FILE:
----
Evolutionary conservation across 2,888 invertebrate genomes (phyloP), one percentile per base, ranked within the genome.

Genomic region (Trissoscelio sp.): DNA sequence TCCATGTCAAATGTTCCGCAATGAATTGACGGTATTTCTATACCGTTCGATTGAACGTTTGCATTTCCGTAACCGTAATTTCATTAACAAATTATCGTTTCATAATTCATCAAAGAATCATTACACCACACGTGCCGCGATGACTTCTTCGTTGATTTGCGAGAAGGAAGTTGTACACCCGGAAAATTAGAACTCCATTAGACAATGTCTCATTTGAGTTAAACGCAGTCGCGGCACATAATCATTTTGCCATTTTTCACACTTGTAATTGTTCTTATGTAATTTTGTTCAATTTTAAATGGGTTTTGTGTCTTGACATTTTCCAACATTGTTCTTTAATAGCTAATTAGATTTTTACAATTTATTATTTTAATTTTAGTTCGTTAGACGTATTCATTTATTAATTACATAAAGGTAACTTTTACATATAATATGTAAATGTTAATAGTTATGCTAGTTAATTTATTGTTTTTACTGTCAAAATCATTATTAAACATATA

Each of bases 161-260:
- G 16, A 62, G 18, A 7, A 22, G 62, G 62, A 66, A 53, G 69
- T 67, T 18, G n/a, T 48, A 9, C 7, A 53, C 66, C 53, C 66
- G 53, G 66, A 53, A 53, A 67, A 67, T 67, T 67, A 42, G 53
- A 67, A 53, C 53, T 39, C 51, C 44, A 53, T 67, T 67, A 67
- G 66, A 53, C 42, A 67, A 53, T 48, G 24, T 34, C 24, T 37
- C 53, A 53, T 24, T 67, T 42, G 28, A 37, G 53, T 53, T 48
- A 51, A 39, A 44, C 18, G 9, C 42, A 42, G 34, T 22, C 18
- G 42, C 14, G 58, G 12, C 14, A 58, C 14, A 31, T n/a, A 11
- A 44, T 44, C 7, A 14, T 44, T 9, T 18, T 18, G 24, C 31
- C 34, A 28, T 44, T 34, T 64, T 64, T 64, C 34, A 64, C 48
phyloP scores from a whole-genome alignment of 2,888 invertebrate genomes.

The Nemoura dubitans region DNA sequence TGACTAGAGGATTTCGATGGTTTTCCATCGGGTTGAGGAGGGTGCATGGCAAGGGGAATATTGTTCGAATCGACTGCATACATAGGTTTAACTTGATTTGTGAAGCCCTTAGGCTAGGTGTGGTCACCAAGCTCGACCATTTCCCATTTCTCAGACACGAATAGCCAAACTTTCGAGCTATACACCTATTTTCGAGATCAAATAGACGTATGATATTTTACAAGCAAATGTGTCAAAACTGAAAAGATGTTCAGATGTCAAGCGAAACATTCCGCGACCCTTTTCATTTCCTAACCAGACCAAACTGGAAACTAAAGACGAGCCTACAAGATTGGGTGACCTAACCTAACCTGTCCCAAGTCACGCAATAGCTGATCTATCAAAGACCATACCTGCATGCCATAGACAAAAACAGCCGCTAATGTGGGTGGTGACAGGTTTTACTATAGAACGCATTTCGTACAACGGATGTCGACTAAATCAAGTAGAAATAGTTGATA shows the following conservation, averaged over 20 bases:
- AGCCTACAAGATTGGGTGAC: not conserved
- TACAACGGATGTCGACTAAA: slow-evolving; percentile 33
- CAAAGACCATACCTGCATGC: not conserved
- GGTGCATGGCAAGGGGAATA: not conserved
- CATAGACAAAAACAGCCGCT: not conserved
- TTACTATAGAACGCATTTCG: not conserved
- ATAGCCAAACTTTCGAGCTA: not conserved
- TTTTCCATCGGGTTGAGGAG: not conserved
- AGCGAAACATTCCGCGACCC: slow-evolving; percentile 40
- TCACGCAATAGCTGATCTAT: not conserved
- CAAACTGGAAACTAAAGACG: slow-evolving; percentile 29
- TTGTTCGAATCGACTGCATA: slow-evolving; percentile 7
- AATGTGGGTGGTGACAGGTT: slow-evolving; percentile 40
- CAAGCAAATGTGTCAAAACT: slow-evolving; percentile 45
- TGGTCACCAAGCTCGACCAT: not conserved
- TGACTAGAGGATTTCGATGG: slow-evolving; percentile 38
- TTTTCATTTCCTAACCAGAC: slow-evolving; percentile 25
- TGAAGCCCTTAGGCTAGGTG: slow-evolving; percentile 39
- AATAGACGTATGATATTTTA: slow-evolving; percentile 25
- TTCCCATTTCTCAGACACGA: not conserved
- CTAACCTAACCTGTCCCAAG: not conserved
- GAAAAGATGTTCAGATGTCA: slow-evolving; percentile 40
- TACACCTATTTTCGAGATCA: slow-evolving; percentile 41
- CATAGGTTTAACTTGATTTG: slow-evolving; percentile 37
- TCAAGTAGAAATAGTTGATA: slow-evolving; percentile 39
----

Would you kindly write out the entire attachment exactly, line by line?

Evolutionary conservation across 2,888 invertebrate genomes (phyloP), one percentile per base, ranked within the genome.

Genomic region (Trissoscelio sp.): DNA sequence TCCATGTCAAATGTTCCGCAATGAATTGACGGTATTTCTATACCGTTCGATTGAACGTTTGCATTTCCGTAACCGTAATTTCATTAACAAATTATCGTTTCATAATTCATCAAAGAATCATTACACCACACGTGCCGCGATGACTTCTTCGTTGATTTGCGAGAAGGAAGTTGTACACCCGGAAAATTAGAACTCCATTAGACAATGTCTCATTTGAGTTAAACGCAGTCGCGGCACATAATCATTTTGCCATTTTTCACACTTGTAATTGTTCTTATGTAATTTTGTTCAATTTTAAATGGGTTTTGTGTCTTGACATTTTCCAACATTGTTCTTTAATAGCTAATTAGATTTTTACAATTTATTATTTTAATTTTAGTTCGTTAGACGTATTCATTTATTAATTACATAAAGGTAACTTTTACATATAATATGTAAATGTTAATAGTTATGCTAGTTAATTTATTGTTTTTACTGTCAAAATCATTATTAAACATATA

Each of bases 161-260:
- G 16, A 62, G 18, A 7, A 22, G 62, G 62, A 66, A 53, G 69
- T 67, T 18, G n/a, T 48, A 9, C 7, A 53, C 66, C 53, C 66
- G 53, G 66, A 53, A 53, A 67, A 67, T 67, T 67, A 42, G 53
- A 67, A 53, C 53, T 39, C 51, C 44, A 53, T 67, T 67, A 67
- G 66, A 53, C 42, A 67, A 53, T 48, G 24, T 34, C 24, T 37
- C 53, A 53, T 24, T 67, T 42, G 28, A 37, G 53, T 53, T 48
- A 51, A 39, A 44, C 18, G 9, C 42, A 42, G 34, T 22, C 18
- G 42, C 14, G 58, G 12, C 14, A 58, C 14, A 31, T n/a, A 11
- A 44, T 44, C 7, A 14, T 44, T 9, T 18, T 18, G 24, C 31
- C 34, A 28, T 44, T 34, T 64, T 64, T 64, C 34, A 64, C 48
phyloP scores from a whole-genome alignment of 2,888 invertebrate genomes.

The Nemoura dubitans region DNA sequence TGACTAGAGGATTTCGATGGTTTTCCATCGGGTTGAGGAGGGTGCATGGCAAGGGGAATATTGTTCGAATCGACTGCATACATAGGTTTAACTTGATTTGTGAAGCCCTTAGGCTAGGTGTGGTCACCAAGCTCGACCATTTCCCATTTCTCAGACACGAATAGCCAAACTTTCGAGCTATACACCTATTTTCGAGATCAAATAGACGTATGATATTTTACAAGCAAATGTGTCAAAACTGAAAAGATGTTCAGATGTCAAGCGAAACATTCCGCGACCCTTTTCATTTCCTAACCAGACCAAACTGGAAACTAAAGACGAGCCTACAAGATTGGGTGACCTAACCTAACCTGTCCCAAGTCACGCAATAGCTGATCTATCAAAGACCATACCTGCATGCCATAGACAAAAACAGCCGCTAATGTGGGTGGTGACAGGTTTTACTATAGAACGCATTTCGTACAACGGATGTCGACTAAATCAAGTAGAAATAGTTGATA shows the following conservation, averaged over 20 bases:
- AGCCTACAAGATTGGGTGAC: not conserved
- TACAACGGATGTCGACTAAA: slow-evolving; percentile 33
- CAAAGACCATACCTGCATGC: not conserved
- GGTGCATGGCAAGGGGAATA: not conserved
- CATAGACAAAAACAGCCGCT: not conserved
- TTACTATAGAACGCATTTCG: not conserved
- ATAGCCAAACTTTCGAGCTA: not conserved
- TTTTCCATCGGGTTGAGGAG: not conserved
- AGCGAAACATTCCGCGACCC: slow-evolving; percentile 40
- TCACGCAATAGCTGATCTAT: not conserved
- CAAACTGGAAACTAAAGACG: slow-evolving; percentile 29
- TTGTTCGAATCGACTGCATA: slow-evolving; percentile 7
- AATGTGGGTGGTGACAGGTT: slow-evolving; percentile 40
- CAAGCAAATGTGTCAAAACT: slow-evolving; percentile 45
- TGGTCACCAAGCTCGACCAT: not conserved
- TGACTAGAGGATTTCGATGG: slow-evolving; percentile 38
- TTTTCATTTCCTAACCAGAC: slow-evolving; percentile 25
- TGAAGCCCTTAGGCTAGGTG: slow-evolving; percentile 39
- AATAGACGTATGATATTTTA: slow-evolving; percentile 25
- TTCCCATTTCTCAGACACGA: not conserved
- CTAACCTAACCTGTCCCAAG: not conserved
- GAAAAGATGTTCAGATGTCA: slow-evolving; percentile 40
- TACACCTATTTTCGAGATCA: slow-evolving; percentile 41
- CATAGGTTTAACTTGATTTG: slow-evolving; percentile 37
- TCAAGTAGAAATAGTTGATA: slow-evolving; percentile 39